Bipartisanship in the State of the Union

The U.S. Capitol Building

Bipartisanship in the State of the Union

The State of the Union is more than just an update on how the country’s doing, it’s an opportunity for presidents to share their priorities for the nation. Indeed, the U.S. Constitution calls for the president to “recommend to [Congress] such measures as he shall judge necessary and expedient” during the annual address.

With that in mind, how “necessary and expedient” do presidents consider bipartisanship? Let’s look at their transcripts to find out.

From 2017 to 2022, Presidents Biden and Trump spoke about 36,500 words across six speeches. Here are some noteworthy phrases and how often each president used them:

Bipartisan -12 times

  • Biden - 8 times
  • Trump - 4 times

Unity/unite -12

  • Biden - 5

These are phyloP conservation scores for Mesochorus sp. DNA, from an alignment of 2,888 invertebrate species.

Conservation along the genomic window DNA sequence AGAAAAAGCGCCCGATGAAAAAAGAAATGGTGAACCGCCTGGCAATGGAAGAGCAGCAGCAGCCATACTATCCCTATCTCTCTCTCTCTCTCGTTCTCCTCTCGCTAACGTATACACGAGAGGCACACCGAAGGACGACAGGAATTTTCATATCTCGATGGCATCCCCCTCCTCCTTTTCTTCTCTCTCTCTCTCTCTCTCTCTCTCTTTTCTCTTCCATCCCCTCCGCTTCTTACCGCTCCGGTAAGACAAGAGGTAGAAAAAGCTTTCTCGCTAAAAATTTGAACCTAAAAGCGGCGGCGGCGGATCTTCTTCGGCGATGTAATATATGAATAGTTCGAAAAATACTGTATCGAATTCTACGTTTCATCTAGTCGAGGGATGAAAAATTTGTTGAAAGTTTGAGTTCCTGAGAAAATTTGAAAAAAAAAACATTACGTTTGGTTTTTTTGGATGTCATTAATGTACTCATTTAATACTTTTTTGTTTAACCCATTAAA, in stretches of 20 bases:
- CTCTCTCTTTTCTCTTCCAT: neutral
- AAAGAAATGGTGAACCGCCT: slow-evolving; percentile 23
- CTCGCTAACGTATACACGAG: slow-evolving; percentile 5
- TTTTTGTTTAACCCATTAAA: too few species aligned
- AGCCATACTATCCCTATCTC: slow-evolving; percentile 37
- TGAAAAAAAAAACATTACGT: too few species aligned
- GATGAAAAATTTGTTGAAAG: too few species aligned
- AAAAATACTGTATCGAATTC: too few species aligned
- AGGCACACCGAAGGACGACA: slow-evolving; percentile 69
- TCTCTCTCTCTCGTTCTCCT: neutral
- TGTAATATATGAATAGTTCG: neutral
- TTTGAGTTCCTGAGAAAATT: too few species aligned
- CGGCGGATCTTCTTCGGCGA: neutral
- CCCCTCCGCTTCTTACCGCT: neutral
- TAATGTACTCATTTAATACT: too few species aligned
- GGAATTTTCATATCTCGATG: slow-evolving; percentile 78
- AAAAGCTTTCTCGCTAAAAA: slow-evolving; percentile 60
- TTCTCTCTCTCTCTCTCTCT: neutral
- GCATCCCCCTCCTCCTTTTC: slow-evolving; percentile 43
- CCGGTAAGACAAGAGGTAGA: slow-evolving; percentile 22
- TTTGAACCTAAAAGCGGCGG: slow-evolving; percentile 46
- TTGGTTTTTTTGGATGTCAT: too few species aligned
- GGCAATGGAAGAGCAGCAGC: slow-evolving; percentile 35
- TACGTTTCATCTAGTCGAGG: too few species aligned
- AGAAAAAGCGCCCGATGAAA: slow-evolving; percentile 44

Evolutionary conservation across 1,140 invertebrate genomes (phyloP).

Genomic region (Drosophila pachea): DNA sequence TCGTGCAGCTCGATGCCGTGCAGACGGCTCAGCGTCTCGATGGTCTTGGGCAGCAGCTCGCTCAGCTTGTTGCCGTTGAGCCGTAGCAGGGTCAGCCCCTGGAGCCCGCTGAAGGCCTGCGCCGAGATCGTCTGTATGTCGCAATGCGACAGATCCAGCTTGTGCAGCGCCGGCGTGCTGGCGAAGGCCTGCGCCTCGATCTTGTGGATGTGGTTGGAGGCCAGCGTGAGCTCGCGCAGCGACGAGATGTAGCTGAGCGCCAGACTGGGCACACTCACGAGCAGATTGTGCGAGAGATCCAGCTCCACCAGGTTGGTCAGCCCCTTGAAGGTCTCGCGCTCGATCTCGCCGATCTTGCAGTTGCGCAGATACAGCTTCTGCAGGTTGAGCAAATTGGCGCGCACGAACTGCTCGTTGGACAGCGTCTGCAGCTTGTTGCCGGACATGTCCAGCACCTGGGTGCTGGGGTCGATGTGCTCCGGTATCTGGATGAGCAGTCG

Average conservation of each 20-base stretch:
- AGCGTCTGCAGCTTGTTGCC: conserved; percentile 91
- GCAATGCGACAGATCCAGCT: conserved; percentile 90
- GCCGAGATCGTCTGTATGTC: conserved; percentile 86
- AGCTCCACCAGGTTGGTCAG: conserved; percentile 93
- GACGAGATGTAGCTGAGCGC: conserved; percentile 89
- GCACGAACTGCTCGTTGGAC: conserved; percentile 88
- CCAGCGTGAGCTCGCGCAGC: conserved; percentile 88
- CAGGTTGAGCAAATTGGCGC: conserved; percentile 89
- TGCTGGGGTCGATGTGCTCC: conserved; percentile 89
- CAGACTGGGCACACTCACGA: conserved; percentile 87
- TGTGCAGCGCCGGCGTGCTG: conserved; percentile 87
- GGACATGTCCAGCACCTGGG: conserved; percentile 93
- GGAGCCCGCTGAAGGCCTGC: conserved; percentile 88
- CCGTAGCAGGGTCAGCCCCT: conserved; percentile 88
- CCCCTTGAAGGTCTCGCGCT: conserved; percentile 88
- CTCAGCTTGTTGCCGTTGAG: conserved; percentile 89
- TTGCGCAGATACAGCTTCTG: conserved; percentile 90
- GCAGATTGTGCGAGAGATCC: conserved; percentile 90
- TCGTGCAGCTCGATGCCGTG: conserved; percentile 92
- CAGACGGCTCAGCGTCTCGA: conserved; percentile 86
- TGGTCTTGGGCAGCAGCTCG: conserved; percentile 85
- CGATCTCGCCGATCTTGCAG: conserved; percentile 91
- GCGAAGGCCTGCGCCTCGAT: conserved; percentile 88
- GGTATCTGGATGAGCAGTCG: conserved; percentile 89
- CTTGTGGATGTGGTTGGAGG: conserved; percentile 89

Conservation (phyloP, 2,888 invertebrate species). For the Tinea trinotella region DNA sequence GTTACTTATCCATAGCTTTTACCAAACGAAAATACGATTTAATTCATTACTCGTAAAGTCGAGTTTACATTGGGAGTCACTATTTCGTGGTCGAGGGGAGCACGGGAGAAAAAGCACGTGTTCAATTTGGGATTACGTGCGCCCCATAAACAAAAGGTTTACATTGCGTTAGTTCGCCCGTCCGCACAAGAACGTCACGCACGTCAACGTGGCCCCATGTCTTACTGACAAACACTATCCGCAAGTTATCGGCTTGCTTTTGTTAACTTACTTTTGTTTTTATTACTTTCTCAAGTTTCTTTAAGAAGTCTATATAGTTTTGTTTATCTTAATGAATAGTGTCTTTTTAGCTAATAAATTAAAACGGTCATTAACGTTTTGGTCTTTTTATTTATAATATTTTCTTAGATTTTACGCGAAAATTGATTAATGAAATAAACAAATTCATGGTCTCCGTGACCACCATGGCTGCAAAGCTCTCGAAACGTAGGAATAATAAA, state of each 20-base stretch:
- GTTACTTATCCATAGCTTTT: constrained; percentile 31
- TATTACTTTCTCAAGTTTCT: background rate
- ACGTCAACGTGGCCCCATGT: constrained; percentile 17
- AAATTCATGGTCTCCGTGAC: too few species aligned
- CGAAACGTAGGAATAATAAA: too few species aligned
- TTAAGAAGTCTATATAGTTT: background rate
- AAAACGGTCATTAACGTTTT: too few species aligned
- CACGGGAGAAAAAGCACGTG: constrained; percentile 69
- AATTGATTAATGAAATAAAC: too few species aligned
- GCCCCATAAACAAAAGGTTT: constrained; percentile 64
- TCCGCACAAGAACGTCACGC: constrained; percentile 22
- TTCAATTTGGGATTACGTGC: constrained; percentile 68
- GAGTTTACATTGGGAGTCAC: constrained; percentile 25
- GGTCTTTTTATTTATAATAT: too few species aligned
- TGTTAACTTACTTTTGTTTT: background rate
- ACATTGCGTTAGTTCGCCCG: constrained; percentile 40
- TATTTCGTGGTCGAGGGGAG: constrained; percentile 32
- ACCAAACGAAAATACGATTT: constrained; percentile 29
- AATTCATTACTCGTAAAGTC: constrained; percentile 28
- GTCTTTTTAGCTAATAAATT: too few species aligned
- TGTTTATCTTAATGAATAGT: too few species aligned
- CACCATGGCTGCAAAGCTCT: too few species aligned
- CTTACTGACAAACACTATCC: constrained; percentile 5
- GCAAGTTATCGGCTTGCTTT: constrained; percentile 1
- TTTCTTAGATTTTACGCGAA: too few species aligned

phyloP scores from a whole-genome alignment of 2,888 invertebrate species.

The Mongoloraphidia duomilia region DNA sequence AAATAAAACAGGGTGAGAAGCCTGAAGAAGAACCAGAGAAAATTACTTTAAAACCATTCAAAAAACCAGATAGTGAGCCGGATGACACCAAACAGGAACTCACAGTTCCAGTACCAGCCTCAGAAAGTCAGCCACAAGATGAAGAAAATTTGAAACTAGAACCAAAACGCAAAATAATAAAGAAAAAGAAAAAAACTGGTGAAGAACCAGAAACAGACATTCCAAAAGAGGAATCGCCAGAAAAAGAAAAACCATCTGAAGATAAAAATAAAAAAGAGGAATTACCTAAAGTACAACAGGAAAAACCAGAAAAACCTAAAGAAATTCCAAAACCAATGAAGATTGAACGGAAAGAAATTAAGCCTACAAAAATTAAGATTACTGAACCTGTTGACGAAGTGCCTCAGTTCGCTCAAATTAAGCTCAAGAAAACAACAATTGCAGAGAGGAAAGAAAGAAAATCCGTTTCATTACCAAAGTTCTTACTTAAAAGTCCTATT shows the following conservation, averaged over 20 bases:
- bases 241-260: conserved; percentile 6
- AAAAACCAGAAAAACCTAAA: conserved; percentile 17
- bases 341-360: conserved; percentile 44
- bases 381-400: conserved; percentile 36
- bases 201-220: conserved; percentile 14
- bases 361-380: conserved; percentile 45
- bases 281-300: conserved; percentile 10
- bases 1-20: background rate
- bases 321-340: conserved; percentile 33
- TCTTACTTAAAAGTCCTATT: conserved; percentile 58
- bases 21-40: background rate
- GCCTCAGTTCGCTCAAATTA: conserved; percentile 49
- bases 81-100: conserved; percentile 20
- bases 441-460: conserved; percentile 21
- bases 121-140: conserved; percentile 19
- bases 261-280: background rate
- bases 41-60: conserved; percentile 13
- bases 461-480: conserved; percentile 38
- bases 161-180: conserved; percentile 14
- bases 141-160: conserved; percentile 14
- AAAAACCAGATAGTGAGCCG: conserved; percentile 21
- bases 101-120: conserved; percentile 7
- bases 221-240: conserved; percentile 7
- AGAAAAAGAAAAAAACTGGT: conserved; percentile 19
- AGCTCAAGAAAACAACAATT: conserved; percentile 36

• Trump - 7

Both parties -11

  • Biden - 1
  • Trump - 10

Democrats, Republicans, and Independents (any order) -14

  • Biden - 7
  • Trump - 7

Together -30

  • Biden - 10
  • Trump - 20

Sometimes, those phrases were used in a general sense – such as President Trump declaring he was there “to deliver a message of unity and strength” or President Biden proclaiming, “Tonight, we meet as Democrats, Republicans, and Independents. But most importantly as Americans.”

More often, the presidents invoked them with a purpose, calling for specific legislation. When this happened, three policy areas stood out among the rest:

  • Healthcare received 13 bipartisan appeals, including lowering prescription drug prices, combatting the opioid epidemic, and curing diseases like cancer and HIV
  • Crime/police reform was brought up 11 times, ranging from touting the passage of the bipartisan First Step Act to calling for more police officers to condemning police misconduct
  • Infrastructure was the goal 9 times, headlined by the bipartisan Infrastructure Investment and Jobs Act passed in 2021 with No Labels’ support

The State of the Union is the president’s biggest stage of the year, and the last two officeholders have used it to urge bipartisan solutions. Will this year’s Congress follow through?